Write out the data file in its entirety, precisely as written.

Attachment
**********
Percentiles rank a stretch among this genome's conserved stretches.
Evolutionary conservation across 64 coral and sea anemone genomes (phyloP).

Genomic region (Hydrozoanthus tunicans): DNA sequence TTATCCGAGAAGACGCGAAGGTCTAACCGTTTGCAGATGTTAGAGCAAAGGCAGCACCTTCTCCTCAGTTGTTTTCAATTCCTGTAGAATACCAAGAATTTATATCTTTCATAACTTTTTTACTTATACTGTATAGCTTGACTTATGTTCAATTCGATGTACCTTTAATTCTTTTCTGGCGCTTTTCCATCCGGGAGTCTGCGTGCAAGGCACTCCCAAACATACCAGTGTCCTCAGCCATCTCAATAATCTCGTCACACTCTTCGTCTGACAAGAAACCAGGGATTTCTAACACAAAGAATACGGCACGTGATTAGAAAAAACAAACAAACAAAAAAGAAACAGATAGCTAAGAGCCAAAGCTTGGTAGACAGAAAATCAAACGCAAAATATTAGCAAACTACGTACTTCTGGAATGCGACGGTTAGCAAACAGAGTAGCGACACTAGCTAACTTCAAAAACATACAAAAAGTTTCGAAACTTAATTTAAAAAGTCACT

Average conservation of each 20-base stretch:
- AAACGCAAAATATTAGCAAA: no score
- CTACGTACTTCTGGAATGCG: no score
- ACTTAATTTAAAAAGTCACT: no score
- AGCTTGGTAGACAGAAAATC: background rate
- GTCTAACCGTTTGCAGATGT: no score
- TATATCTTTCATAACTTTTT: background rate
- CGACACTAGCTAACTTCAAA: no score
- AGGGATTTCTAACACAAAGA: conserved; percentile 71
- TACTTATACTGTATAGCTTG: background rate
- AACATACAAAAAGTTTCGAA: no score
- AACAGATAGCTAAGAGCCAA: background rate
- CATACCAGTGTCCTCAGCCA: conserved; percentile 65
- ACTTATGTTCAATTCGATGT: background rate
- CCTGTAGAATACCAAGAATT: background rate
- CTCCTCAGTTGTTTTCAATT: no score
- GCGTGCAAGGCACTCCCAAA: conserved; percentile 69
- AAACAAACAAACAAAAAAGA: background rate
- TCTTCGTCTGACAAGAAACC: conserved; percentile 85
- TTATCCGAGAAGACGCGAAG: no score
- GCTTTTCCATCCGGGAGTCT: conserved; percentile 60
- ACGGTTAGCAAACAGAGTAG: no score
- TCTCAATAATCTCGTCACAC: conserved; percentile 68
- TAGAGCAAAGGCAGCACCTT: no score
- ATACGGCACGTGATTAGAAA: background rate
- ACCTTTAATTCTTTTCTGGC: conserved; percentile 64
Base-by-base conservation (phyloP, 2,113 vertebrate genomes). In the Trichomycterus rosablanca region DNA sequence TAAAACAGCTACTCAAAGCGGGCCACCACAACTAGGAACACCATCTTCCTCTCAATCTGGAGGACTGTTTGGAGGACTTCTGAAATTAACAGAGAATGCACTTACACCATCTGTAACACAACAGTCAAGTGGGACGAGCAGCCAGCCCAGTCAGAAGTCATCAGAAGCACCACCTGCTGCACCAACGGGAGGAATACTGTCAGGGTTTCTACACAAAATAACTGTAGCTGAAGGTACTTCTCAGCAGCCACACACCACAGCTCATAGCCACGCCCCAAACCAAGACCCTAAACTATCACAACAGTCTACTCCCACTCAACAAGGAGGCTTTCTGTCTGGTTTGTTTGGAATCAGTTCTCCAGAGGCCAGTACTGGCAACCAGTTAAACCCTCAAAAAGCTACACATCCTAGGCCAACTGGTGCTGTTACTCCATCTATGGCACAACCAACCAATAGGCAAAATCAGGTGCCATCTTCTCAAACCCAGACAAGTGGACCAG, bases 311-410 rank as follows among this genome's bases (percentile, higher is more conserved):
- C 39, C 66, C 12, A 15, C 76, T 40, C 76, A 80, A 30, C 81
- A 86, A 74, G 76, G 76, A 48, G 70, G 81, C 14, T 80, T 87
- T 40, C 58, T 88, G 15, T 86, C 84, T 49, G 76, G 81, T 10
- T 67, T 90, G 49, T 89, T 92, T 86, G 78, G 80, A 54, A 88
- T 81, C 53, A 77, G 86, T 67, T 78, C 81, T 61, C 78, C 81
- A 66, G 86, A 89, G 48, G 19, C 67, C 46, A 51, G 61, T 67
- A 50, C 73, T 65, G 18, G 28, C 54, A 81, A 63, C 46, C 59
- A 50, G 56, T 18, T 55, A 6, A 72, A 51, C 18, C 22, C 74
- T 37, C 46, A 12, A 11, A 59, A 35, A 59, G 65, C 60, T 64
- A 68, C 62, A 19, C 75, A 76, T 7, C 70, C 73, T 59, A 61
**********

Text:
Percentiles rank a stretch among this genome's conserved stretches.
Evolutionary conservation across 64 coral and sea anemone genomes (phyloP).

Genomic region (Hydrozoanthus tunicans): DNA sequence TTATCCGAGAAGACGCGAAGGTCTAACCGTTTGCAGATGTTAGAGCAAAGGCAGCACCTTCTCCTCAGTTGTTTTCAATTCCTGTAGAATACCAAGAATTTATATCTTTCATAACTTTTTTACTTATACTGTATAGCTTGACTTATGTTCAATTCGATGTACCTTTAATTCTTTTCTGGCGCTTTTCCATCCGGGAGTCTGCGTGCAAGGCACTCCCAAACATACCAGTGTCCTCAGCCATCTCAATAATCTCGTCACACTCTTCGTCTGACAAGAAACCAGGGATTTCTAACACAAAGAATACGGCACGTGATTAGAAAAAACAAACAAACAAAAAAGAAACAGATAGCTAAGAGCCAAAGCTTGGTAGACAGAAAATCAAACGCAAAATATTAGCAAACTACGTACTTCTGGAATGCGACGGTTAGCAAACAGAGTAGCGACACTAGCTAACTTCAAAAACATACAAAAAGTTTCGAAACTTAATTTAAAAAGTCACT

Average conservation of each 20-base stretch:
- AAACGCAAAATATTAGCAAA: no score
- CTACGTACTTCTGGAATGCG: no score
- ACTTAATTTAAAAAGTCACT: no score
- AGCTTGGTAGACAGAAAATC: background rate
- GTCTAACCGTTTGCAGATGT: no score
- TATATCTTTCATAACTTTTT: background rate
- CGACACTAGCTAACTTCAAA: no score
- AGGGATTTCTAACACAAAGA: conserved; percentile 71
- TACTTATACTGTATAGCTTG: background rate
- AACATACAAAAAGTTTCGAA: no score
- AACAGATAGCTAAGAGCCAA: background rate
- CATACCAGTGTCCTCAGCCA: conserved; percentile 65
- ACTTATGTTCAATTCGATGT: background rate
- CCTGTAGAATACCAAGAATT: background rate
- CTCCTCAGTTGTTTTCAATT: no score
- GCGTGCAAGGCACTCCCAAA: conserved; percentile 69
- AAACAAACAAACAAAAAAGA: background rate
- TCTTCGTCTGACAAGAAACC: conserved; percentile 85
- TTATCCGAGAAGACGCGAAG: no score
- GCTTTTCCATCCGGGAGTCT: conserved; percentile 60
- ACGGTTAGCAAACAGAGTAG: no score
- TCTCAATAATCTCGTCACAC: conserved; percentile 68
- TAGAGCAAAGGCAGCACCTT: no score
- ATACGGCACGTGATTAGAAA: background rate
- ACCTTTAATTCTTTTCTGGC: conserved; percentile 64
Base-by-base conservation (phyloP, 2,113 vertebrate genomes). In the Trichomycterus rosablanca region DNA sequence TAAAACAGCTACTCAAAGCGGGCCACCACAACTAGGAACACCATCTTCCTCTCAATCTGGAGGACTGTTTGGAGGACTTCTGAAATTAACAGAGAATGCACTTACACCATCTGTAACACAACAGTCAAGTGGGACGAGCAGCCAGCCCAGTCAGAAGTCATCAGAAGCACCACCTGCTGCACCAACGGGAGGAATACTGTCAGGGTTTCTACACAAAATAACTGTAGCTGAAGGTACTTCTCAGCAGCCACACACCACAGCTCATAGCCACGCCCCAAACCAAGACCCTAAACTATCACAACAGTCTACTCCCACTCAACAAGGAGGCTTTCTGTCTGGTTTGTTTGGAATCAGTTCTCCAGAGGCCAGTACTGGCAACCAGTTAAACCCTCAAAAAGCTACACATCCTAGGCCAACTGGTGCTGTTACTCCATCTATGGCACAACCAACCAATAGGCAAAATCAGGTGCCATCTTCTCAAACCCAGACAAGTGGACCAG, bases 311-410 rank as follows among this genome's bases (percentile, higher is more conserved):
- C 39, C 66, C 12, A 15, C 76, T 40, C 76, A 80, A 30, C 81
- A 86, A 74, G 76, G 76, A 48, G 70, G 81, C 14, T 80, T 87
- T 40, C 58, T 88, G 15, T 86, C 84, T 49, G 76, G 81, T 10
- T 67, T 90, G 49, T 89, T 92, T 86, G 78, G 80, A 54, A 88
- T 81, C 53, A 77, G 86, T 67, T 78, C 81, T 61, C 78, C 81
- A 66, G 86, A 89, G 48, G 19, C 67, C 46, A 51, G 61, T 67
- A 50, C 73, T 65, G 18, G 28, C 54, A 81, A 63, C 46, C 59
- A 50, G 56, T 18, T 55, A 6, A 72, A 51, C 18, C 22, C 74
- T 37, C 46, A 12, A 11, A 59, A 35, A 59, G 65, C 60, T 64
- A 68, C 62, A 19, C 75, A 76, T 7, C 70, C 73, T 59, A 61